I met my husband when I was 18 years old, and a few months later, we marries. i became a mother of two at 23 years old. Being a young mom, there isn’t a lot of time for fashion but somehow, through the ups and downs of life, I would always go back and that love would still be there. It was there when I raised my children, it was there when I was at a track meet or a swim meet. Both of my children now also have a very strong sense of style. It has been a constant in their life and it has also shown them the difference it can make in a first impression. I’ve always instilled this in them: to make that first impression a good one. That happens when you have the right outfit on, or the right pair of glasses.
What do you enjoy about attending fashion events?
I find these events very inspiring. Most of the shows have a lot of young talent and it’s a so beautiful to see and to be a part of. I like to coordinate my buying trips with the global fashion weeks happening so I can attend those too. Who you meet in Vancouver is going to be different from who you meet in Paris or Munich or Germany.
When I see creativity, it makes me want to continue evolving. That definitely shows at The Optical Boutique. You could come in today and then come back six months or a year later, and what you’re going to see is always going to be different. There’s constant evolution with myself and with the collections that I bring in.
What is one lesson you learned throughout your career journey?
Often we want results quickly in life, but it pays to be patient. I was a person that never attended events. The first major event I attended was Vancouver Fashion Week in 2015. I was so busy working on my business that I forgot part of its is also being involved with the community, the city, or even on a global level. I have met the most amazing people and it’s led to so many opportunities. Attending Vancouver Fashion Week has been a turning point in my career. This event attracts people on an international level that I would not get to meet otherwise.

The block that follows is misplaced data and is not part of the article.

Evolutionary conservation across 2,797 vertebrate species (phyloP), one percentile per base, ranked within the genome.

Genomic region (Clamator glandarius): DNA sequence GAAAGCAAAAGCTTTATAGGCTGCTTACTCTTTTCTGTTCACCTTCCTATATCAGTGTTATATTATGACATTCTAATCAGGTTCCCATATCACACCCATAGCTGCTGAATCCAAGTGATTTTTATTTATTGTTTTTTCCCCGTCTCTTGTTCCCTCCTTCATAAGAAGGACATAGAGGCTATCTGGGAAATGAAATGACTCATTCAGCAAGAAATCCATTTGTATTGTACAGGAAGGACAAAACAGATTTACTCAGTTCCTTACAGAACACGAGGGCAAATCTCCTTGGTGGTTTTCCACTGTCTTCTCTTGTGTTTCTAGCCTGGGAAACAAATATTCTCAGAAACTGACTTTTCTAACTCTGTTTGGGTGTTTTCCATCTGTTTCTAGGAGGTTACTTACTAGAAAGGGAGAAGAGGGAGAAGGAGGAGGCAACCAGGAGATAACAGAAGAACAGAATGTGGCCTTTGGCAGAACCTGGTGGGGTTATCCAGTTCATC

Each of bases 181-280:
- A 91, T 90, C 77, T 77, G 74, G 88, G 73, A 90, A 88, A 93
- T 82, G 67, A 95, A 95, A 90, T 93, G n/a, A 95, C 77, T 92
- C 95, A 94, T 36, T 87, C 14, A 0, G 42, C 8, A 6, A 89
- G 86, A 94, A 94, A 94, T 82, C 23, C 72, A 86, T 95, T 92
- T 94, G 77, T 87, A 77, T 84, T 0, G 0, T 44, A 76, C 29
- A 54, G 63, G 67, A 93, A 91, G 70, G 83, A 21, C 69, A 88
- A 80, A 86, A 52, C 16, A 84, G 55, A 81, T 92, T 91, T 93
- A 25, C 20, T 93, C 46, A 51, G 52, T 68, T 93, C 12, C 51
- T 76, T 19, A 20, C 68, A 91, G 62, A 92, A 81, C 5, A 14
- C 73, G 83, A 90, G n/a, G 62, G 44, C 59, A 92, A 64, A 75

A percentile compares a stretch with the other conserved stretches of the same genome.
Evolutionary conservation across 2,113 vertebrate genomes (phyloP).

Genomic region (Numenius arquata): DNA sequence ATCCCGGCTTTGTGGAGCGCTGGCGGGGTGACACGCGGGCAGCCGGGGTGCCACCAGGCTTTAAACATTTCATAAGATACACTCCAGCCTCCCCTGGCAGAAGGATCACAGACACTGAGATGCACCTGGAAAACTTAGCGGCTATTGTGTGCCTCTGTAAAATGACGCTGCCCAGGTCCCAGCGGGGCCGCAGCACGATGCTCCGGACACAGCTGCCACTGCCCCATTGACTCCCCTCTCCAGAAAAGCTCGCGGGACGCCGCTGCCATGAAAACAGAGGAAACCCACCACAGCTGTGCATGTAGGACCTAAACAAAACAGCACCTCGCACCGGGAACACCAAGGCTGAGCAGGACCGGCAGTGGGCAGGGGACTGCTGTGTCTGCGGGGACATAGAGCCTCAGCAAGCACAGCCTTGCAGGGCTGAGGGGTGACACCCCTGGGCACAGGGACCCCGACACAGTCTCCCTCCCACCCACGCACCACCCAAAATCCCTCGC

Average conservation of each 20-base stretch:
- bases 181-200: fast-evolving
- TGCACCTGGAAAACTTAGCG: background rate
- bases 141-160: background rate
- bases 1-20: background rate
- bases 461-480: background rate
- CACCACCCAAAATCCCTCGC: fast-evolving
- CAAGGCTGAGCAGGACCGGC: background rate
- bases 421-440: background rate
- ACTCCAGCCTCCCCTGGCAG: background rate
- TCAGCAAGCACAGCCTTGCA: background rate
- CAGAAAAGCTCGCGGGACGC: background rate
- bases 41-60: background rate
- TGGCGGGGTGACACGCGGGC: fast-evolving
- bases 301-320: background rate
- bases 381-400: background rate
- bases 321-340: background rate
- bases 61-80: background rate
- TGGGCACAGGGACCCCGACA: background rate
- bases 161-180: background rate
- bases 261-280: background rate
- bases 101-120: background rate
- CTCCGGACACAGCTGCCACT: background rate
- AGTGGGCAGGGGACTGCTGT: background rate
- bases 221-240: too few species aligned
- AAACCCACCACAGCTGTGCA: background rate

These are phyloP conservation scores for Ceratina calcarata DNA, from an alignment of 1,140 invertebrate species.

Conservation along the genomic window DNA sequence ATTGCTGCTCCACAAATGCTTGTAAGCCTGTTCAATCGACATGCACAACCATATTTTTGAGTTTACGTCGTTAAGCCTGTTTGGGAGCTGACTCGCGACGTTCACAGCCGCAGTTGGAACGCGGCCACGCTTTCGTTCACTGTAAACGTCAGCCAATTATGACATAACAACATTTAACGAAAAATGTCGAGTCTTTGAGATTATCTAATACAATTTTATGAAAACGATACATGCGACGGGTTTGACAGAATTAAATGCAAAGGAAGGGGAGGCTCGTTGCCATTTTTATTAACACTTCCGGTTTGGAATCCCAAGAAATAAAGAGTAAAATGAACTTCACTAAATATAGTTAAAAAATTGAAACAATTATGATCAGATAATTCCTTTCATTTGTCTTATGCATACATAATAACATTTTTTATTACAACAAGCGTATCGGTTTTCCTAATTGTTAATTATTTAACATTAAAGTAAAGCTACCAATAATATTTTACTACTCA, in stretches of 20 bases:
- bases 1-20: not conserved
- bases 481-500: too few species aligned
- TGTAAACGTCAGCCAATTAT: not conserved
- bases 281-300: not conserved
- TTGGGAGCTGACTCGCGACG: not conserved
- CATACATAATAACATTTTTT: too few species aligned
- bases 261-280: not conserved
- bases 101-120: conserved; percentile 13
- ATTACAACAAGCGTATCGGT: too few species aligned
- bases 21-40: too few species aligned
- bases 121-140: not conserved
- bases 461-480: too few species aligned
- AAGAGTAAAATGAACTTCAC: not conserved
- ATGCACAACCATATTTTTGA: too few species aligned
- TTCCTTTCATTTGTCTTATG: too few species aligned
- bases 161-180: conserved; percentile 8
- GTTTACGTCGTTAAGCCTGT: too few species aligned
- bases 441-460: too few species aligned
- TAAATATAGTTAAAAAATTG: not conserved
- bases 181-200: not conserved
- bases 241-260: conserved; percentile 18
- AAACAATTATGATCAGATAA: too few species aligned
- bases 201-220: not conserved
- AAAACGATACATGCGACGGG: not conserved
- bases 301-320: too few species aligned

Why do you enjoy being a mentor?
Mentor is a very strong word. I take that role very seriously, because I want people to grow. As I’ve grown older, the world mentor comes up more and more. It’s made me realize that the people I’m around, like my staff, see me in that light. For most students, regardless of your major, you need to learn how to run a business. For example, I see a lot of design students who are so focused on design, they don’t realize there’s a whole other financial side. i don’t know if enough time is spent in schools talking about how to get projects off the ground. How do you make a business plan? How do you approach a bank? But because I’m a business owner with 30 years under my belt, I can talk to them about those types of things.
What advice do you have for budding entrepreneurs?
A lot of people go into business because they want to be the boss of themselves or make money really fast. Those aren’t bad reasons, but there’s so much more to it. Do it because it’s your passion. Whether it is optical or designing or whatever else, do it because you truly want to. Every single day, I look forward to working at my store. It’s important to be respectful, kind, and appreciative. You’ll build your credibility with authenticity, and that is really important.